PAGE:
Take Naaman (2 Kings 5) for an example. Here was a man who had leprosy. There was nothing that he could do to earn, merit, or deserve freedom from that disease. Yet he was told that he could do something, namely, dip in the Jordan seven times. There was no value in dipping in the Jordan seven times to heal one from the disease of leprosy. Yet, that was the condition that God gave Naaman in order to be healed of that disease. Naaman’s actions of dipping himself seven times in the Jordan were obedient, but they were valueless in comparison to the gift that God gave him, namely, Naaman’s health. God gave Naaman health by His grace; but Naaman, through his obedience, in no way earned that health. We might say that the value of his obedience in relationship to God’s gift of health was zero. But that didn’t mean that Naaman had the luxury of being disobedient.

So wherein lies the misunderstanding? Many today have redefined God’s grace to mean unmerited and unconditional favor. But that’s not God’s grace. God’s grace is unmerited favor, but just because grace is unmerited doesn’t necessarily mean that it is unconditional. “Unmerited” means that something can’t be earned. “Unconditional” means that something can’t be refused. For example, life is an unconditional gift from our parents (and from God) to us; once conception has occurred, there’s nothing we can do to refuse it. Life is also unmerited because we can’t do anything to earn it. On the other hand, food, clothing, and shelter are unmerited gifts from parents to children, but the children must themselves eat, wear their clothes, and come in the house when it rains. So while these gifts are unmerited, they are conditional. There is a difference between a gift that is unconditional and one that is unmerited. A gift that is unconditional is unmerited, but one which is unmerited is not necessarily unconditional.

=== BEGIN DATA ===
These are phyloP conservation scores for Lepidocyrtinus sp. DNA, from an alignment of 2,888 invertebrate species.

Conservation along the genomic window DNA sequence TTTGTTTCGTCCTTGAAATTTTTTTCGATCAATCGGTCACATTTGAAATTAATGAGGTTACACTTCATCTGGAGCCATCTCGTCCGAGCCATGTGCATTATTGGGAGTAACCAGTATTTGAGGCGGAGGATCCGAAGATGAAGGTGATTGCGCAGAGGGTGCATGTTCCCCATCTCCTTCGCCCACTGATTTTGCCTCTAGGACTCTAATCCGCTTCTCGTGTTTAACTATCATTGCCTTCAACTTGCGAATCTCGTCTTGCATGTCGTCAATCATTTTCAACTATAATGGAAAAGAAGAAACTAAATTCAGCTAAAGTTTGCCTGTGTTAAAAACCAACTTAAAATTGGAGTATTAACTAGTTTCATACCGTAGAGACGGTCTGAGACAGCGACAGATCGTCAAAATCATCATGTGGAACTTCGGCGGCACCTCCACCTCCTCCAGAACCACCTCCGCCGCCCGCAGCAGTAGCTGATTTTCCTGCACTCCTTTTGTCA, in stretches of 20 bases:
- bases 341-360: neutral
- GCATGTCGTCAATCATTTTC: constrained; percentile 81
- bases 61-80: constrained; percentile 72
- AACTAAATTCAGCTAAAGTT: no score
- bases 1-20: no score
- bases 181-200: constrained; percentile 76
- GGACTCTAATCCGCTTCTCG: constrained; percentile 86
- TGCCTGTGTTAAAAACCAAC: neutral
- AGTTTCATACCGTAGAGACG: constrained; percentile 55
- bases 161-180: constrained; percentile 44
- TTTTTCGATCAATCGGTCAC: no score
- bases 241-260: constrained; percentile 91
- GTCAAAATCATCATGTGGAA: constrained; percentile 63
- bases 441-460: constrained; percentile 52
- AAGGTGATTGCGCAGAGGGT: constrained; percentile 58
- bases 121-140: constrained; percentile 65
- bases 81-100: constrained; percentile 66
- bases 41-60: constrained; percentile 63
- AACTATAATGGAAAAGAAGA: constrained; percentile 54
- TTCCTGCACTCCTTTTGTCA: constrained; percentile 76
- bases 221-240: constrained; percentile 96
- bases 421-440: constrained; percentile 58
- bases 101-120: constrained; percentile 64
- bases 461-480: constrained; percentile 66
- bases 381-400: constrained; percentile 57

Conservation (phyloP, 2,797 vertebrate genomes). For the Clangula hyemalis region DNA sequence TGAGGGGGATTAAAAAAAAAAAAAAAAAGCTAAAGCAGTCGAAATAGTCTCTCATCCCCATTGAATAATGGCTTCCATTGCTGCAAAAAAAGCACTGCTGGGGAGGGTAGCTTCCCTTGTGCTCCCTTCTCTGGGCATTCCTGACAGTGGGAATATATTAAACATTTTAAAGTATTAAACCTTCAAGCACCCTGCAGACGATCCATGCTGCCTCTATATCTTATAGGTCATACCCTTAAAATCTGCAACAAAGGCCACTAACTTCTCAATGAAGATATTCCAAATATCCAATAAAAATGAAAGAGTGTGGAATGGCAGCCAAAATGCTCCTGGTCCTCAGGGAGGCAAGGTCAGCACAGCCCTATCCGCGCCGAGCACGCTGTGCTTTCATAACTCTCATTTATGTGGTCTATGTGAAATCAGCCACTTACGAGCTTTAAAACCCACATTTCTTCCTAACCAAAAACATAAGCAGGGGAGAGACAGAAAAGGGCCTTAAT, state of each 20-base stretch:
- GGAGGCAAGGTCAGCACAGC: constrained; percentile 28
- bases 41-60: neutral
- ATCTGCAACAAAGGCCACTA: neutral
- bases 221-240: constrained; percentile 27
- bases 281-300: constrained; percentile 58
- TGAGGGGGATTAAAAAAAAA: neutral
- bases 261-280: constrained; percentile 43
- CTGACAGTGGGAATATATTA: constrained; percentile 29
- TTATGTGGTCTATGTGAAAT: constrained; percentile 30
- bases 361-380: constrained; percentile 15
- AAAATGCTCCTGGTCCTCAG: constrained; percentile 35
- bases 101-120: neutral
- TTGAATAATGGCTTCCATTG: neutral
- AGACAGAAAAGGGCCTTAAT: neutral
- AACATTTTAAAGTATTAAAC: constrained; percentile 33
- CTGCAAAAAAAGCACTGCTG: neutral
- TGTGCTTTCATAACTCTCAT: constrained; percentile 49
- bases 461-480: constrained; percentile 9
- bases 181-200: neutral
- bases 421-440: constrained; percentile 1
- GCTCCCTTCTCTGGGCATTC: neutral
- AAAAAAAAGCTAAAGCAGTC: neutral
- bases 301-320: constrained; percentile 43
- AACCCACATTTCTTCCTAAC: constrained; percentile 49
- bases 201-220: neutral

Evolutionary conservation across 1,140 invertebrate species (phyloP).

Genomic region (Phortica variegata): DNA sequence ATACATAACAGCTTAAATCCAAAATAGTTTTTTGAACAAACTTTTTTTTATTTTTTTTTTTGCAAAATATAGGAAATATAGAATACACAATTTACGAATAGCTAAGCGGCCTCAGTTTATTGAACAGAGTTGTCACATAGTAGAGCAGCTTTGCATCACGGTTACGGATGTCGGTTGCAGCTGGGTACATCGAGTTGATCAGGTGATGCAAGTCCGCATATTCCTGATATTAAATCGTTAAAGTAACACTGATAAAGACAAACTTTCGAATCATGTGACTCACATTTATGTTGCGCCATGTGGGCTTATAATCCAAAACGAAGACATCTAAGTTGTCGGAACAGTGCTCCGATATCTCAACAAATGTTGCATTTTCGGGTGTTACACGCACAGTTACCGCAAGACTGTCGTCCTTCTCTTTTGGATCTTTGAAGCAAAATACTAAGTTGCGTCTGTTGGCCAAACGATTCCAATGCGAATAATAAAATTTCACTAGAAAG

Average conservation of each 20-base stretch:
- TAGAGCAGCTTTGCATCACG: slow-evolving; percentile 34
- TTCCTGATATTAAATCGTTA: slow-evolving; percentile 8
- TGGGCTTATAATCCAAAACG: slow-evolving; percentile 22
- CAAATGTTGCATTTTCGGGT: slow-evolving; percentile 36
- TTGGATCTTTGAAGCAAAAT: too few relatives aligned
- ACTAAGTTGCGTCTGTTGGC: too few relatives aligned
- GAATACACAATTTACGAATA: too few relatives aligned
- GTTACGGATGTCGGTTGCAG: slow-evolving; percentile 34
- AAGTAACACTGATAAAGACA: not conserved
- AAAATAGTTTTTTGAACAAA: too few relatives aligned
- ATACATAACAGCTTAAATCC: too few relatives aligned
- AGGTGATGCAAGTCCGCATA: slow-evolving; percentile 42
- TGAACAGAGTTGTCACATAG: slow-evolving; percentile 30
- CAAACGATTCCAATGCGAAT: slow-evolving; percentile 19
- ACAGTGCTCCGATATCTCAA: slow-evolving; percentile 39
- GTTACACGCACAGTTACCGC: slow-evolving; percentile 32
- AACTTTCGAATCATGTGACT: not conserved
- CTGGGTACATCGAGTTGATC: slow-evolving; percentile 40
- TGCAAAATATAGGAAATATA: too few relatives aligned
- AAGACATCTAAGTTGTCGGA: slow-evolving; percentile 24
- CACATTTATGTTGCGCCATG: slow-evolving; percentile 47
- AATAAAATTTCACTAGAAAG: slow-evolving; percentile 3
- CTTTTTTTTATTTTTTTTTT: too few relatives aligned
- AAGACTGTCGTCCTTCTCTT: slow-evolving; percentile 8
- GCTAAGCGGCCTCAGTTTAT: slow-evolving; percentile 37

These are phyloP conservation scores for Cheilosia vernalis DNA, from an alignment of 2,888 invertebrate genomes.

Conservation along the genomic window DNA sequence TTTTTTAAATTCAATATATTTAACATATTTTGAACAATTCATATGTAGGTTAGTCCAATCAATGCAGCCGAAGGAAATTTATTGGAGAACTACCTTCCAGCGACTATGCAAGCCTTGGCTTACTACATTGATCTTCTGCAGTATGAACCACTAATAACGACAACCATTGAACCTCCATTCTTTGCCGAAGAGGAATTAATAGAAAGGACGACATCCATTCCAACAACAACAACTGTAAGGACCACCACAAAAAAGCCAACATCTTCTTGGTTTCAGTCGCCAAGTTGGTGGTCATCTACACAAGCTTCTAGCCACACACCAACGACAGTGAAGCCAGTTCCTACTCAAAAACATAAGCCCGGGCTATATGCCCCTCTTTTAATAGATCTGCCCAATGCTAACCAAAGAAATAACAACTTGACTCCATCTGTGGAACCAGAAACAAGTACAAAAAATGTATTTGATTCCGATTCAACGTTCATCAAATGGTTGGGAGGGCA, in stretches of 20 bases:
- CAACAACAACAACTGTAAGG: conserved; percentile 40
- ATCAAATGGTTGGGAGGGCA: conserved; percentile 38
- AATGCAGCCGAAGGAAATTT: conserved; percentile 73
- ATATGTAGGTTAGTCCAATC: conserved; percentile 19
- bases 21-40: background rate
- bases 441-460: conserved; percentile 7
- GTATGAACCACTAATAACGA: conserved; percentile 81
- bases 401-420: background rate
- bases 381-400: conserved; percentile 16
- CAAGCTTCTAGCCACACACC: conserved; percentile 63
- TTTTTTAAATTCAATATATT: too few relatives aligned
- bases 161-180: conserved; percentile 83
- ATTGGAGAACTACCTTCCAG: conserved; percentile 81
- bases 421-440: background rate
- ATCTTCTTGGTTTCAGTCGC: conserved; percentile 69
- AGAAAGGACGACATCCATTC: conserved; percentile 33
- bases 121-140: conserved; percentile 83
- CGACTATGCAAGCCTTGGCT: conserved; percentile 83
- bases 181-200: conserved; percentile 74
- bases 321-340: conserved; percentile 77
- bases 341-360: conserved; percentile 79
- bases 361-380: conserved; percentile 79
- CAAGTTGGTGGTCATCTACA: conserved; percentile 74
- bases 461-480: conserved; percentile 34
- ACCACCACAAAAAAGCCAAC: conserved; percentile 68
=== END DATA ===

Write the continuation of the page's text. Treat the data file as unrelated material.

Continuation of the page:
Now, just because God’s grace is unmerited does not mean it is unconditional. Some get these two concepts confused and want to say that if God’s grace is unmerited, then that means that it is unconditional. What makes something unconditional is the inability to refuse it. What makes something unmerited is the inability to earn it. Once we understand that salvation can be refused (by disbelief; Mark 16:16) then it is clear that salvation is NOT unconditional. However, the fact that we can refuse salvation doesn’t mean that when we meet the conditions God has set for salvation that we necessarily earn it and that is true because our obedience in relationship to God’s gift of salvation has no purchasing value. It simply doesn’t follow that because salvation is conditional that it must be merited. No, not at all. Salvation can be both conditional and unmerited.

God’s gift of salvation is by His grace. That means it is unmerited. It is unmerited because none of the actions that we can do can ever prove to be of value in relationship to God’s cost for providing salvation. However, that doesn’t mean that salvation is unconditional. Just because our obedience doesn’t merit salvation doesn’t imply that God has no conditions for salvation. It simply means that when we meet God’s conditions through obedience, that God favors us with salvation, without our having deserved it.